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Example scenario: A Forest Gnome Druid with the Urchin background equips their pet mouse with Magic Stones and asks it to throw them at enemies.

The description of the Magic Stone spell says (EEPC, p. 20):

You touch one to three pebbles and imbue them with magic. You or someone else can make a ranged spell attack with one of the pebbles by throwing it or hurling it with a sling. [...] If someone else attacks with the pebble, that attacker adds your spellcasting ability modifier, not the attacker’s, to the attack roll. [...]

The Urchin background starts out with a pet mouse (PHB, p. 141), which would presumably use the statblock of a rat (PHB, p. 309; MM, p. 335).

Forest Gnomes have the Speak with Small Beasts trait, which says (PHB, p. 37):

Through sounds and gestures, you can communicate simple ideas with Small or smaller beasts. Forest gnomes love animals and often keep squirrels, badgers, rabbits, moles, woodpeckers, and other creatures as beloved pets.

The Druid spell Beast Bond gives some information about friendly beasts (EEPC, p. 15):

You establish a telepathic link with one beast you touch that is friendly to you or charmed by you. The spell fails if the beast’s Intelligence is 4 or higher. Until the spell ends, the link is active while you and the beast are within line of sight of each other. Through the link, the beast can understand your telepathic messages to it, and it can telepathically communicate simple emotions and concepts back to you. While the link is active, the beast gains advantage on attack rolls against any creature within 5 feet of you that you can see.

Putting it all together, Beast Bond implies that its target will potentially fight for you. It doesn't grant the target any additional comprehension, so the request to attack a foe is presumably simple enough for low Int beasts to understand. Beast Bond also doesn't increase the target's willingness to fight for you, suggesting that charmed or friendly beasts are already open to the request.

Are there any rules preventing a level 1 Druid from arming their pet mouse with Magic Stones to get an additional 1d6+Wis damage per turn? If so, what is the minimum threshold for an ally that can fill this role in combat?

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  • \$\begingroup\$ Are you asking about pets/friendly animals, or are you asking specifically about animals under Beast Bond? I think those are two separate questions. \$\endgroup\$
    – NotArch
    Commented May 8, 2023 at 14:20
  • \$\begingroup\$ Related on Are there rules for owning and training animals? \$\endgroup\$
    – NotArch
    Commented May 8, 2023 at 14:55
  • \$\begingroup\$ The former. Beast Bond is merely referenced for context. \$\endgroup\$ Commented May 8, 2023 at 17:09
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    \$\begingroup\$ I don't think the question is about training at all. To me it seems like it's asking what creatures are able to throw a pebble enchanted by magic stone, as long as the player is able to make them willing to do so through magic or other means. \$\endgroup\$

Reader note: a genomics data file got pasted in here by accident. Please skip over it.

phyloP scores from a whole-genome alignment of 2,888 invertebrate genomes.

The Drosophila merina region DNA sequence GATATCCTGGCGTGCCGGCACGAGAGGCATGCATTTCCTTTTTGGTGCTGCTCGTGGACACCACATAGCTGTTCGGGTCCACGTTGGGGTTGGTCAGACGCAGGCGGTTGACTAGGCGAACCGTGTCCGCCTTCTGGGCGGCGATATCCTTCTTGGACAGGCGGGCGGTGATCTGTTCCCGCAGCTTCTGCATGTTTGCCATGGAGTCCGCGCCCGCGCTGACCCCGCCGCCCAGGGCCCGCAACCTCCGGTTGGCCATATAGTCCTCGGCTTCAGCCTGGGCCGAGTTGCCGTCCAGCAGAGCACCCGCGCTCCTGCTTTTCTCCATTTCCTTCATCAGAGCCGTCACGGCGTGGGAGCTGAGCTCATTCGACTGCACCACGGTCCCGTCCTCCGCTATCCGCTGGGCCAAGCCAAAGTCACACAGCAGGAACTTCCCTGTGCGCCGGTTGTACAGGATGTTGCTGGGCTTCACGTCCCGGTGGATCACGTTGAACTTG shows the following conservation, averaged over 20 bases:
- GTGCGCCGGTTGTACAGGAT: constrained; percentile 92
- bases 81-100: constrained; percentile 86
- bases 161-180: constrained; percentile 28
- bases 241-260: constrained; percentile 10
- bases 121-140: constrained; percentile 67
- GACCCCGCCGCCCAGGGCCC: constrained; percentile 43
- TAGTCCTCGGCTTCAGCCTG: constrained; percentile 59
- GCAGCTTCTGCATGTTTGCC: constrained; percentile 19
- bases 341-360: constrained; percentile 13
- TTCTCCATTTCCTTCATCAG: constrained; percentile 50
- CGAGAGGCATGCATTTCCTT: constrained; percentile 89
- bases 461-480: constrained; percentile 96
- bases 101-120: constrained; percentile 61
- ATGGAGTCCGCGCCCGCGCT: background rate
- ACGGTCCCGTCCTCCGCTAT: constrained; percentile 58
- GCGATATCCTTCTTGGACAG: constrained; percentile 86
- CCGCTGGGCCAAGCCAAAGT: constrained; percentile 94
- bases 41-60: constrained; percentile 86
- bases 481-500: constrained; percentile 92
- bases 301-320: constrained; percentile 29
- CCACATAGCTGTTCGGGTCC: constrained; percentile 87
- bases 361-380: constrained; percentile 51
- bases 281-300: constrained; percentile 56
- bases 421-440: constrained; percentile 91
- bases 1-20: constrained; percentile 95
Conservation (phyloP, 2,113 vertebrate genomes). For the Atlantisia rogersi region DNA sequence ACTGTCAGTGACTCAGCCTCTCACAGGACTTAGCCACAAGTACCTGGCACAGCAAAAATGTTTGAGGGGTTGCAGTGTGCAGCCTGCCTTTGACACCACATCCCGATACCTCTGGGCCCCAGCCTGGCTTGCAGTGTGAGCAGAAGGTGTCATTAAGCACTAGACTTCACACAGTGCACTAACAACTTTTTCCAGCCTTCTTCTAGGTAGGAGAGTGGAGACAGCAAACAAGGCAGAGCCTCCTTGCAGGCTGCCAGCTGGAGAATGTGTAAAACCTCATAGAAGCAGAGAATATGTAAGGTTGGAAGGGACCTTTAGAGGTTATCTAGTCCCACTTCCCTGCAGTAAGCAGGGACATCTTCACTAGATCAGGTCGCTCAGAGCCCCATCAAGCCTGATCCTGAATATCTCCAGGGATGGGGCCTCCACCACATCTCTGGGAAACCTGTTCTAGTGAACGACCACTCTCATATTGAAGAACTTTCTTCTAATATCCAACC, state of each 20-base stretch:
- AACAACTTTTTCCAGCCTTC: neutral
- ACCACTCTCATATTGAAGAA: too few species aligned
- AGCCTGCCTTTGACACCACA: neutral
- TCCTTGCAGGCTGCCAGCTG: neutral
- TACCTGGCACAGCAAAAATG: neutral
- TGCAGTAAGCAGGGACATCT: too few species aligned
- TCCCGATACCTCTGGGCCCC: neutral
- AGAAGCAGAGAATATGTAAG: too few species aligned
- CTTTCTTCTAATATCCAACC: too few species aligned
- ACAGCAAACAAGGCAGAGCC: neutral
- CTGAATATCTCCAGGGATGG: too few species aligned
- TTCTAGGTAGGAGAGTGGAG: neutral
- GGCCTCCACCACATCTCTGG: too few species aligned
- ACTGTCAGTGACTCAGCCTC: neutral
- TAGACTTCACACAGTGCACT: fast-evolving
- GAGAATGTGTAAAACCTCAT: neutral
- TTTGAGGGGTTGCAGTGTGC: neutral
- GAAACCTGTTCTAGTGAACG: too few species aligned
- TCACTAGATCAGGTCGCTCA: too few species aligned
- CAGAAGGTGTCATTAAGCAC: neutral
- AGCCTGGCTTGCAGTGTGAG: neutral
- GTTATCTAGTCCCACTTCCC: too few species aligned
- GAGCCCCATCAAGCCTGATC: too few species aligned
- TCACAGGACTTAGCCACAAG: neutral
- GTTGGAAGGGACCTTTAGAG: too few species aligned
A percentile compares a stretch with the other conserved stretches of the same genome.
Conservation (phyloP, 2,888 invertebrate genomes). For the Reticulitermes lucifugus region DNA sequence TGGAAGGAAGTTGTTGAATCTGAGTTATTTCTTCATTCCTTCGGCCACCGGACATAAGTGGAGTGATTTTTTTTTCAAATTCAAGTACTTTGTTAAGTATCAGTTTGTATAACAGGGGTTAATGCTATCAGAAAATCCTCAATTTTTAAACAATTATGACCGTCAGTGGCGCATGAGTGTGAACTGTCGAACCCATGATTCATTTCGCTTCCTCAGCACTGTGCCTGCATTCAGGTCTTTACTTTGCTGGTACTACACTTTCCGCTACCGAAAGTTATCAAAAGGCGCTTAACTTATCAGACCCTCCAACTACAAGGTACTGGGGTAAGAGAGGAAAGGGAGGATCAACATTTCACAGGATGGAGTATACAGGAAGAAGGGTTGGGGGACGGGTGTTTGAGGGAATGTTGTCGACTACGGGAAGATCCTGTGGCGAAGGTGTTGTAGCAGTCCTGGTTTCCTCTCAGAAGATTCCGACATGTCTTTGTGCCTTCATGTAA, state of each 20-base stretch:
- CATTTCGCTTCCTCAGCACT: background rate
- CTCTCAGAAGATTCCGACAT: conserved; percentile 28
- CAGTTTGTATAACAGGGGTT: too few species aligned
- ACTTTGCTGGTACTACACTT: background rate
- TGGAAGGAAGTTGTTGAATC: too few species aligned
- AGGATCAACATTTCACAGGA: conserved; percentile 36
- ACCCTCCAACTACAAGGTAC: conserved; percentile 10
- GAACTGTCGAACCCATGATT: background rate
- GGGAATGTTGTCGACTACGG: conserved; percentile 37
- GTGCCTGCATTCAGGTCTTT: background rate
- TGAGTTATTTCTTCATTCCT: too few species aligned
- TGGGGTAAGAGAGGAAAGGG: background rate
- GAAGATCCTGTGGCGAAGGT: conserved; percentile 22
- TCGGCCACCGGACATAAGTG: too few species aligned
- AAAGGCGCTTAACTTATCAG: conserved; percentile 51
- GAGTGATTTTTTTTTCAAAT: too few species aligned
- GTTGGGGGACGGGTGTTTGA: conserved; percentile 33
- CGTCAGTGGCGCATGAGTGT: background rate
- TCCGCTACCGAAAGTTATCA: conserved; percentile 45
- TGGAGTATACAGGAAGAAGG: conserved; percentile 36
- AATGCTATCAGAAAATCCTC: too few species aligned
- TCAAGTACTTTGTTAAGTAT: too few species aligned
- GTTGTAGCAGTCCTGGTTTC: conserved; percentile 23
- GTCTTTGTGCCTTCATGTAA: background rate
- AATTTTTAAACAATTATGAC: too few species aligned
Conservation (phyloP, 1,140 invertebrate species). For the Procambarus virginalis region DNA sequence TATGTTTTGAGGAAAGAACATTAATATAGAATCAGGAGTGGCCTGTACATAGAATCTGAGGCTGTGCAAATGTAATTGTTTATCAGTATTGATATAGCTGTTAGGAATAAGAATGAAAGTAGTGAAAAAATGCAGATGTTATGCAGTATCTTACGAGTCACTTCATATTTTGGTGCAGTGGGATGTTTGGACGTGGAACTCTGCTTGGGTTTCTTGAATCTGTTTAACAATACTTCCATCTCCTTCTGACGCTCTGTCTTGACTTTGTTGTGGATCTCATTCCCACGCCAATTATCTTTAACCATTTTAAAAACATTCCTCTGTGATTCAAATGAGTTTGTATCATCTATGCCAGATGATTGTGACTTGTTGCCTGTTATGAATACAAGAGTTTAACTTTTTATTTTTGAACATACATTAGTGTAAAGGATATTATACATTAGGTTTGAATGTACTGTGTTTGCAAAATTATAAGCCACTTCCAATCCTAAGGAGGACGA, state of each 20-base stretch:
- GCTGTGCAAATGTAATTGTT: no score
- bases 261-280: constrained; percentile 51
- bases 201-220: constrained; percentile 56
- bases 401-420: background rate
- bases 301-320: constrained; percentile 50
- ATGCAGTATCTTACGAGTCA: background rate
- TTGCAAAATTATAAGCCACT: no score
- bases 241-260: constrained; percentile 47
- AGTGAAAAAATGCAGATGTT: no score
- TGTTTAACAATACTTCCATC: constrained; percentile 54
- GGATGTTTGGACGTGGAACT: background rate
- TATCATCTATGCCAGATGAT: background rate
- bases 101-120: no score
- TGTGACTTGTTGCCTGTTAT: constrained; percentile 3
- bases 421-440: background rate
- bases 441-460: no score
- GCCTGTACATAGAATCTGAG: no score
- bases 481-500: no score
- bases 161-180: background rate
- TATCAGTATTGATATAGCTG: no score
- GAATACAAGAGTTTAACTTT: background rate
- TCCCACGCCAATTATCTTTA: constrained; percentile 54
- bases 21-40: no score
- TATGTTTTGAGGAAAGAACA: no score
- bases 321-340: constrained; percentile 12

– smbailey
    Commented May 8, 2023 at 20:33
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    \$\begingroup\$ @NautArch I think it might be easiest to consider this question as far more specific than What are the rules for owning and training animals? and while they may share some part of the answer, this doesn't really care about the taming step and the target is by no means expected to cover any specifics that may come up from magic stone. \$\endgroup\$
    – Someone_Evil
    Commented May 8, 2023 at 21:11

2 Answers 2

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Yes, although I would restrict it to pets that get an attack

Your question rests on the premise that a pet mouse would use the stat block for a rat. I don't agree with that underlying assumption, but will address that later. So to begin with, let's find common ground and assume that your druid has a pet rat.

Rats are size Tiny creatures of the Beast creature type and with an Intelligence of 2. They meet all qualifications for Beast Bond and Speak with Small Beasts, so no problems there. Your gnome druid makes some magic stones and hands one off to his little friend Templeton. What happens then?

You touch one to three pebbles and imbue them with magic. You or someone else can make a ranged spell attack with one of the pebbles by throwing it or hurling it with a sling. If thrown, it has a range of 60 feet. If someone else attacks with the pebble, that attacker adds your spellcasting ability modifier, not the attacker’s, to the attack roll...Hit or miss, the spell then ends on the stone.

The interesting part of this description is that the stones can be used by you "or someone else". Does your little rat friend count as someone else? This is very odd construction, not at all like other spells and abilities, which would instead say "You or a creature..."1. Indeed, the mechanics of the spell are otherwise very much like that of Freezing Sphere in that the projectile you make can be thrown or slung, or handed off to another creature to throw or sling. So it is odd that magic stone refers to this other being as "someone else" rather than "a creature".